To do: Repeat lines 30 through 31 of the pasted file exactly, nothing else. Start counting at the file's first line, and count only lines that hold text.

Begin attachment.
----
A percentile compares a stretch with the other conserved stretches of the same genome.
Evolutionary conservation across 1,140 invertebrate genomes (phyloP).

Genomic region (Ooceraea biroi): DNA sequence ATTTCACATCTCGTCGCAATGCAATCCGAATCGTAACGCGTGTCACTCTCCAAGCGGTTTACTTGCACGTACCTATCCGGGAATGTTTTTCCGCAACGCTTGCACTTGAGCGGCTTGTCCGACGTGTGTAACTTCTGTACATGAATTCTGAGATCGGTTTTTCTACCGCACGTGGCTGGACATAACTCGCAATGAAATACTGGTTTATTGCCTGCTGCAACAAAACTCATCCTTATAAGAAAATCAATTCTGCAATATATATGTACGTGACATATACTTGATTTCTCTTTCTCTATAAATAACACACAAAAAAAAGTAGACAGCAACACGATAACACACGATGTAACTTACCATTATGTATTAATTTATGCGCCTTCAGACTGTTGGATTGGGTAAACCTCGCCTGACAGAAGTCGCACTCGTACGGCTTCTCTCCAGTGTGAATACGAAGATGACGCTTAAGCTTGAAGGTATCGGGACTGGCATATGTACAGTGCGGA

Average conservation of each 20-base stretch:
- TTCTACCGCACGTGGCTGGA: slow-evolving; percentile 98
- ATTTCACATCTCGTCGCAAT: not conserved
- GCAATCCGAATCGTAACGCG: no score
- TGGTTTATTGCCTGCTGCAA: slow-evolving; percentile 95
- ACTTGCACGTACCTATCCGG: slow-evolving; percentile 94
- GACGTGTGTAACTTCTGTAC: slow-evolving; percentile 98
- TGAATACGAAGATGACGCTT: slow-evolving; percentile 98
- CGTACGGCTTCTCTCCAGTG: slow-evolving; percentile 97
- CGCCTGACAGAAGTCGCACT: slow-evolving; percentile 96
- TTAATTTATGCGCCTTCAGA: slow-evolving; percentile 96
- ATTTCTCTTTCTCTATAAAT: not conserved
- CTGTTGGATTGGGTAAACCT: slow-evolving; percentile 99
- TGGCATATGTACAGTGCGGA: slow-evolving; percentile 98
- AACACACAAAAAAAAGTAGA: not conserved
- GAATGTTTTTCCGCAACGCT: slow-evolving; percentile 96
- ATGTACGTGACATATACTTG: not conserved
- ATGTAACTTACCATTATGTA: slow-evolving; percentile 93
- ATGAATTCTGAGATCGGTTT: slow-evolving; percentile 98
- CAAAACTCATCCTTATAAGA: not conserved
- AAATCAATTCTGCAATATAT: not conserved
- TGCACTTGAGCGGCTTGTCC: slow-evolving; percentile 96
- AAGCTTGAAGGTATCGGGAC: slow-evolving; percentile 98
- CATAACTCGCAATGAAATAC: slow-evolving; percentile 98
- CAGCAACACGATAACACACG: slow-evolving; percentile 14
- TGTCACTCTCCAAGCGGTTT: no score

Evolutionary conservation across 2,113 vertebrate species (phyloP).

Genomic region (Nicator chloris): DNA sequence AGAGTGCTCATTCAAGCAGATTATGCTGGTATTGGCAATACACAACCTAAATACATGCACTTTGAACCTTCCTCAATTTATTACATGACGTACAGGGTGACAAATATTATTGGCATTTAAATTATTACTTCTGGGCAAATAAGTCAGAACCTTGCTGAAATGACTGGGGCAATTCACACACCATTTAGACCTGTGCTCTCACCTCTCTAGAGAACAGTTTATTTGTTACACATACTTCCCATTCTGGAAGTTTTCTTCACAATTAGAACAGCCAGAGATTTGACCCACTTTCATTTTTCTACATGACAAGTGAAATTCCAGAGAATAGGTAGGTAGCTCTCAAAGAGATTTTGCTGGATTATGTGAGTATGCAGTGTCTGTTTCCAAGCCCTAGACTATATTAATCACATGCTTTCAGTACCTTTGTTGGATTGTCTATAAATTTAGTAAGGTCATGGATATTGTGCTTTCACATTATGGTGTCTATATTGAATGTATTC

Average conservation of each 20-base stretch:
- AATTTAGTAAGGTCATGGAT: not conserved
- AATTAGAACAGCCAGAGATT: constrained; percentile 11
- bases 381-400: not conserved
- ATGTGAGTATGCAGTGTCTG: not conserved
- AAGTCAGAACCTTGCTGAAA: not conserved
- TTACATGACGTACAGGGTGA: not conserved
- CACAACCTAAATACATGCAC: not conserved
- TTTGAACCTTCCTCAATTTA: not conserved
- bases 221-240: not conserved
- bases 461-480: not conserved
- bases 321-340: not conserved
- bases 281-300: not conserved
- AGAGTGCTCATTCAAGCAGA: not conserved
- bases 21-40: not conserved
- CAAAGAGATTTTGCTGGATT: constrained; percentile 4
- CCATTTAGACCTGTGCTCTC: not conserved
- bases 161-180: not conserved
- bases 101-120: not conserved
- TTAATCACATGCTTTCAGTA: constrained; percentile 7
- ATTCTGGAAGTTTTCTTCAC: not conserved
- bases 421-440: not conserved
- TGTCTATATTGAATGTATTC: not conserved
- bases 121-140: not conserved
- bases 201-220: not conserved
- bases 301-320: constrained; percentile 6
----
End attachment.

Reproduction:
Evolutionary conservation across 2,113 vertebrate species (phyloP).

Genomic region (Nicator chloris): DNA sequence AGAGTGCTCATTCAAGCAGATTATGCTGGTATTGGCAATACACAACCTAAATACATGCACTTTGAACCTTCCTCAATTTATTACATGACGTACAGGGTGACAAATATTATTGGCATTTAAATTATTACTTCTGGGCAAATAAGTCAGAACCTTGCTGAAATGACTGGGGCAATTCACACACCATTTAGACCTGTGCTCTCACCTCTCTAGAGAACAGTTTATTTGTTACACATACTTCCCATTCTGGAAGTTTTCTTCACAATTAGAACAGCCAGAGATTTGACCCACTTTCATTTTTCTACATGACAAGTGAAATTCCAGAGAATAGGTAGGTAGCTCTCAAAGAGATTTTGCTGGATTATGTGAGTATGCAGTGTCTGTTTCCAAGCCCTAGACTATATTAATCACATGCTTTCAGTACCTTTGTTGGATTGTCTATAAATTTAGTAAGGTCATGGATATTGTGCTTTCACATTATGGTGTCTATATTGAATGTATTC